Boeing Debuts First 787 Made In S. Carolina

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Published: April 28, 2012

Boeing on Friday unveiled the first 787 Dreamliner made in its new South Carolina assembly plant, the site of a recent manufacturing glitch that threatened to disrupt the 787 production rate target.

The lightweight plane rolled off the Charleston assembly line into a sunny day, greeted by music, fireworks and the cheers of thousands of Boeing employees, local officials and news media.

Charleston is the second assembly line for the aircraft. The first is in Everett, Washington. Boeing has delivered 11 787s from the Washington factory.

The plane, which entered service last year, is about three years behind its development and production schedule, but demand is very high from airline customers.

“I feel great. I tell you what: Whenever you go to a new site, obviously there’s uncertainty. There’s risk,” Jim Albaugh, the chief executive of Boeing commercial planes, told reporters after the ceremony.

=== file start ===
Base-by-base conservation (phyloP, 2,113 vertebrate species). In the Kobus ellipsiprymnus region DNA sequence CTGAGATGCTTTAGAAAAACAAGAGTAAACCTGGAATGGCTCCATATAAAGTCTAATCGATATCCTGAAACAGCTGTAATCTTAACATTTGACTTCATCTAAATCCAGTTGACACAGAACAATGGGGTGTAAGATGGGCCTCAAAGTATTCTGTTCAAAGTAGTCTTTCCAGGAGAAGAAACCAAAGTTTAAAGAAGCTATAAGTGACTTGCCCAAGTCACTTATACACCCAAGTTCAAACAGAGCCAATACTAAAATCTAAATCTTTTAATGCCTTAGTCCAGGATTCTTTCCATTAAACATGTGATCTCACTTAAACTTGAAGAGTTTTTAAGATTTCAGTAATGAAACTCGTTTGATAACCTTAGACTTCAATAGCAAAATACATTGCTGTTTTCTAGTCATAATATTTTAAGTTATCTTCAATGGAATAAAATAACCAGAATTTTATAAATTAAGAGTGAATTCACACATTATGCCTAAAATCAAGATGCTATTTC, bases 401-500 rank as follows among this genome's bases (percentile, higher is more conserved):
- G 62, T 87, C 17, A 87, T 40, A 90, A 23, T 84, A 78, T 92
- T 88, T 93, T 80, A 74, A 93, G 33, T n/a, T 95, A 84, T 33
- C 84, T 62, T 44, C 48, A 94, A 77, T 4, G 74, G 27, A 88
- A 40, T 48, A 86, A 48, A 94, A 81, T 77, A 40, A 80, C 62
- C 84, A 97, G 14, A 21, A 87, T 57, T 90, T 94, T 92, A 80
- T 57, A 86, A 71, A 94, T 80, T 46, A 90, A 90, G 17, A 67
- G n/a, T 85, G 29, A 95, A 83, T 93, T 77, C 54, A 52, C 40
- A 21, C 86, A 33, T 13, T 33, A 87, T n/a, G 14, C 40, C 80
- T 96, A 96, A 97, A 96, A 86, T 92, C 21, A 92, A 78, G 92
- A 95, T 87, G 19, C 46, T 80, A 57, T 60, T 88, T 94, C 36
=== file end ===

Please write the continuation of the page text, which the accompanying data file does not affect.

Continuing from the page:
“We came here for the people. We came here because of South Carolina. We’re not disappointed at all. They’ve exceeded all of our expectations,” he said.

The 787 is the first commercial plane with an airframe made largely of carbon composites. Because of its lighter weight, the plane consumes 20 percent less fuel than other planes its size, savings that are prized by airline customers eager to reduce high fuel bills.

Boeing has taken more than 800 orders for the 787. The plane that emerged from the Charleston plant is bound for Air India.

Boeing, which aims to make 10 787s per month by the end of 2013, will produce three planes each month in South Carolina. The current 787 production rate is 3.5 per month, and some experts doubt Boeing can hit the 10-a-month target on time.

Earlier this year, workmanship in South Carolina came under scrutiny when Boeing reported signs of “delamination” on the rear fuselage of some 787s made at the Charleston plant. Delamination occurs when stress causes layered composite materials to separate.

Boeing has said the problem may affect up to 55 planes, but that the error will not be repeated because the company has retrained the workers who made the mistake.

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